Every church has a culture. But how do you know if your church culture is toxic?
More importantly, how would you know whether you’re creating a toxic church culture as a leader?
I’ve interacted with many church leaders (and readers of this blog) and the sad reality is that there is no shortage of toxic church culture stories and experiences.
But it doesn’t have to be that way. And it certainly isn’t always that way.
Leaders are the architects of culture.
You create a culture whether you intend to or not.
Part of shaping a healthy culture is being aware of the signs of toxic culture and the signs of health. I blogged about the early warning signs that a person may be toxic here. But organizations have different signs than individuals do.
So how do you know if your church culture is toxic? Believe it or not, the Bible gives incredible practical advice. The longer I lead, the more I use Galatians 5: 16-23 as a health check for me personally and for anything I lead. It describes what’s healthy and what’s not, for me as a leader and for the church.
Below, I outline 6 warning signs that are practical applications of that text.
By the way, this is part 1 of a 2 part series on culture that I’ll conclude later this week.
My next post will be on how to create a healthy church culture, and later this week, I’ll email a free PDF of our mission, vision and cultural values at Connexus Church, where I serve, to everyone on my email list. If you want to connect by email, you can sign up to my email list for free here.
In the meantime, here are 6 signs your church culture in toxic.
1. The politicians win
One sure sign of a toxic culture is that you have to play politics to get anything done.
You know things have gotten political in your church when:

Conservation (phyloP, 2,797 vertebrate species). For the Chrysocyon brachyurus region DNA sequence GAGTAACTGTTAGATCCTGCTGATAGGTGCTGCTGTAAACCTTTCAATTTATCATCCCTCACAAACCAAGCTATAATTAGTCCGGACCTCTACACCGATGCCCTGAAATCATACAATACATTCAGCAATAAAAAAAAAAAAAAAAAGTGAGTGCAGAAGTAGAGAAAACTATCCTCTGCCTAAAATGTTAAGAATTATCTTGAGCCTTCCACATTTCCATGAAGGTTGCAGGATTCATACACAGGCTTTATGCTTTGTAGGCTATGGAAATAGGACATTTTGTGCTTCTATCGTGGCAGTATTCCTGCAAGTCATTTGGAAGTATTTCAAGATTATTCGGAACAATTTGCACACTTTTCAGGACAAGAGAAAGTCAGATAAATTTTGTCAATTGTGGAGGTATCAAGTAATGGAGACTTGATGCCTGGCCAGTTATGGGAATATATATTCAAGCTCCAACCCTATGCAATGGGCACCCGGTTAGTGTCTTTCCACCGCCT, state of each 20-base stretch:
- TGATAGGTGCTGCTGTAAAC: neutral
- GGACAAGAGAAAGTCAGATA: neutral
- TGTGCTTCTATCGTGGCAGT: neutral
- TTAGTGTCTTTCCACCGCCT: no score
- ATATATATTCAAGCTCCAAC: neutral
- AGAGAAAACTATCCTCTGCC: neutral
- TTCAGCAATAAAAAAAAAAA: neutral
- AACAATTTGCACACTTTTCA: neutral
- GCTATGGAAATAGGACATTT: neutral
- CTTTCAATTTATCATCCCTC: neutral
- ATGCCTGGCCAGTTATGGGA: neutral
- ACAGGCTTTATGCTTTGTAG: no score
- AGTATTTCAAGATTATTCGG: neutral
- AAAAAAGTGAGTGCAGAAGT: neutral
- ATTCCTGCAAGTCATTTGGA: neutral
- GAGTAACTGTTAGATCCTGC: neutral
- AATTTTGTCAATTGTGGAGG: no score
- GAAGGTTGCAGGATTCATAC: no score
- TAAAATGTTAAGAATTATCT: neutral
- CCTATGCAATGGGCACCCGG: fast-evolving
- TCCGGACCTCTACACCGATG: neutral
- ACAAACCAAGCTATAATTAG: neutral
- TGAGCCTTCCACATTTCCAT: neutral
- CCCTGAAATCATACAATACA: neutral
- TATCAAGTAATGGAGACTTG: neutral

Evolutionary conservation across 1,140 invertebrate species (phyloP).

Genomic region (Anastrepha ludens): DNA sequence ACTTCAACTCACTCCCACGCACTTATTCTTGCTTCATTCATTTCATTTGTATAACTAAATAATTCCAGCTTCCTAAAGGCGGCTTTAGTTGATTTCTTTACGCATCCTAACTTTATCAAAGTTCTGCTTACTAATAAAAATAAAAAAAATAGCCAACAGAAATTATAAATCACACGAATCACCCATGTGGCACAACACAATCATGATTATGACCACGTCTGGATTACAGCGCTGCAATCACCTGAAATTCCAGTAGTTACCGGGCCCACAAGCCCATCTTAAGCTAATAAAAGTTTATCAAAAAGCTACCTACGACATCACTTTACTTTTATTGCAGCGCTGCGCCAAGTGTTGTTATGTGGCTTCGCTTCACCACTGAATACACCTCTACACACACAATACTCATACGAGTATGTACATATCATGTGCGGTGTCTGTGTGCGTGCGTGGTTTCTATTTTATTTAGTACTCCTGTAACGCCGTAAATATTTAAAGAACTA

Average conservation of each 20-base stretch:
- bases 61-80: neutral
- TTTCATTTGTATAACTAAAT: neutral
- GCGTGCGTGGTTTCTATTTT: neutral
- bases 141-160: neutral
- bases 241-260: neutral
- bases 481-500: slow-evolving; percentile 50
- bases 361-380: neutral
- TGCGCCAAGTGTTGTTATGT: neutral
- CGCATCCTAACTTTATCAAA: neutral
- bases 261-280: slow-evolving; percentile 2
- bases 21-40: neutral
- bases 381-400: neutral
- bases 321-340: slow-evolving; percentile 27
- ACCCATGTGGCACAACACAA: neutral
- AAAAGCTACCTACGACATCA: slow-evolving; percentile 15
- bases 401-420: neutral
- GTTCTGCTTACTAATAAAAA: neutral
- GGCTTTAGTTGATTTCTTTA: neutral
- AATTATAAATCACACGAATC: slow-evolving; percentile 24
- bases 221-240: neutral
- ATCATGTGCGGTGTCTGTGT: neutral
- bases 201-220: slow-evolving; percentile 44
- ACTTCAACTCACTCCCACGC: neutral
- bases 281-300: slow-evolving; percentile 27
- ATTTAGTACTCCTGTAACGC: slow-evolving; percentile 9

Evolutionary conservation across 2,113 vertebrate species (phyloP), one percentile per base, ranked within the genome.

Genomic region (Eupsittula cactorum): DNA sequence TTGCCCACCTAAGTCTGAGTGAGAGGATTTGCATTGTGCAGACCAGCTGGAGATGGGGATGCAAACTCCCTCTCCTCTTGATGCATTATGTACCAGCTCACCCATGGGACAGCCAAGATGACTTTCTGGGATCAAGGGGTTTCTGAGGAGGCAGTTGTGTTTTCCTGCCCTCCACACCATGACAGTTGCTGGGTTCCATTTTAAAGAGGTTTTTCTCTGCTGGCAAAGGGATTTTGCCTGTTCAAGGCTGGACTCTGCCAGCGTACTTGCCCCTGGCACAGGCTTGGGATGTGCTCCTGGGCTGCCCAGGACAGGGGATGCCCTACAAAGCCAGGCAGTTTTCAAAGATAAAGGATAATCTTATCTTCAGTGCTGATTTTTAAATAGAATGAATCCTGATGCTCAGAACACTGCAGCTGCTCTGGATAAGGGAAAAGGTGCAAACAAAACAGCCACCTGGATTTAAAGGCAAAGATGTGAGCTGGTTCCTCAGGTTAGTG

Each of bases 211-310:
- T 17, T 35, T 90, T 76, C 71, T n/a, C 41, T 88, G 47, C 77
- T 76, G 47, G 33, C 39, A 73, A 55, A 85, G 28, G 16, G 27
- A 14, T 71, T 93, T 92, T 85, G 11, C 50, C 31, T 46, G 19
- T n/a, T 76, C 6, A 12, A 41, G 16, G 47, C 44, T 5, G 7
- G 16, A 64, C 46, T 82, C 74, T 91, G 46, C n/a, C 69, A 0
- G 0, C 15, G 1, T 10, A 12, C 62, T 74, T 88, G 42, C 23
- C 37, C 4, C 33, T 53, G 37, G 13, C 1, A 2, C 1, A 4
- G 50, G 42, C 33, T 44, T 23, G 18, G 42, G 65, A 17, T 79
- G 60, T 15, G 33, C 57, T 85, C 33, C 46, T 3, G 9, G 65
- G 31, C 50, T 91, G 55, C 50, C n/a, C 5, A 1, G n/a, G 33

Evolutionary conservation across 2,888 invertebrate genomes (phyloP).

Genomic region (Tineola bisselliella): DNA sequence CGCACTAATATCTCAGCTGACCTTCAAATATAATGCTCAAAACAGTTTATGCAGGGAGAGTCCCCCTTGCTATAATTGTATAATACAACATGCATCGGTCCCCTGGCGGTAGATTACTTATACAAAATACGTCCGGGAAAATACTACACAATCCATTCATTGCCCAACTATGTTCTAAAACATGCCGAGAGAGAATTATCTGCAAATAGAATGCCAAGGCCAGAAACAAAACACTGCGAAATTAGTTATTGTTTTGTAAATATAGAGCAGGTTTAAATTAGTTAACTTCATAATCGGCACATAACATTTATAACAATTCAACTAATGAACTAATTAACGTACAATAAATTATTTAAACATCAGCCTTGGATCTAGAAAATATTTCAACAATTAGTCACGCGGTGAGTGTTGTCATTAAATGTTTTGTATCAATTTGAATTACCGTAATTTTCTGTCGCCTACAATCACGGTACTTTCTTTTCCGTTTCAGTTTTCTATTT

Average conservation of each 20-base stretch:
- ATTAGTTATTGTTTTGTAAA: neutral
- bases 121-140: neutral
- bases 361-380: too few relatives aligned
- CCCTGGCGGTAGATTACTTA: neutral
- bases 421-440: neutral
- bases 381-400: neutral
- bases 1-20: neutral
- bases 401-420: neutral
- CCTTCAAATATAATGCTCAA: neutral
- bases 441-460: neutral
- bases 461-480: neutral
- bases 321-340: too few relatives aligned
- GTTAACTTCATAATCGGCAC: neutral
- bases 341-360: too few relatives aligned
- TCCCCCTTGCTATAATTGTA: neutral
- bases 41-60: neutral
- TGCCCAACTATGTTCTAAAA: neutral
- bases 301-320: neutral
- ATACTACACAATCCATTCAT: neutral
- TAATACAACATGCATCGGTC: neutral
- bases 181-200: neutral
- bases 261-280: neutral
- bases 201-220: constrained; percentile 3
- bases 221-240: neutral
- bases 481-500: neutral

Decisions rarely get made the way they’re supposed to be made.
Most decisions happen outside of meetings or any agreed-upon process.
You can’t get a yes without offering something in return.
You have to continually lobby to be heard.
If you’re always jockeying, lobbying and courting favour to get the right decision made, it’s a sign your organization is unhealthy.
In the local church, having to play politics to win is a sure sign there’s sin.
When you do what you say you’re going to do the way you said you’re going to do it, you bring health to an organization.
2. What gets said publicly is different from what happened privately
Another sign things are becoming toxic is when what gets said publicly is different than what happened privately.
When there’s spin on every issue and nothing can be said publicly without ‘agreeing’ on what gets said first, things are bad.
For sure, there are times where a situation is delicate and you will want to ‘agree’ on what gets said publicly to honour everyone involved, but in too many organizations few things that get done privately can be announced the same way publicly.
And to be sure…when you’re crafting any kind of a public statement, you want to pay attention to the words you use and perhaps even find agreement on them.
But the end product should never be the opposite or even different than what actually happened
I have good fortune of being part of several healthy organizations. I love it when people pull me aside and ask (in hushed tones), “So what’s the real story?” and I get to tell them “Actually, that is the real story.”
Living in that kind of culture really helps you sleep at night too.
3. You deal with conflict by talking about people, not to people
The golden rule of conflict is this: talk to the person you have an issue with, not about them.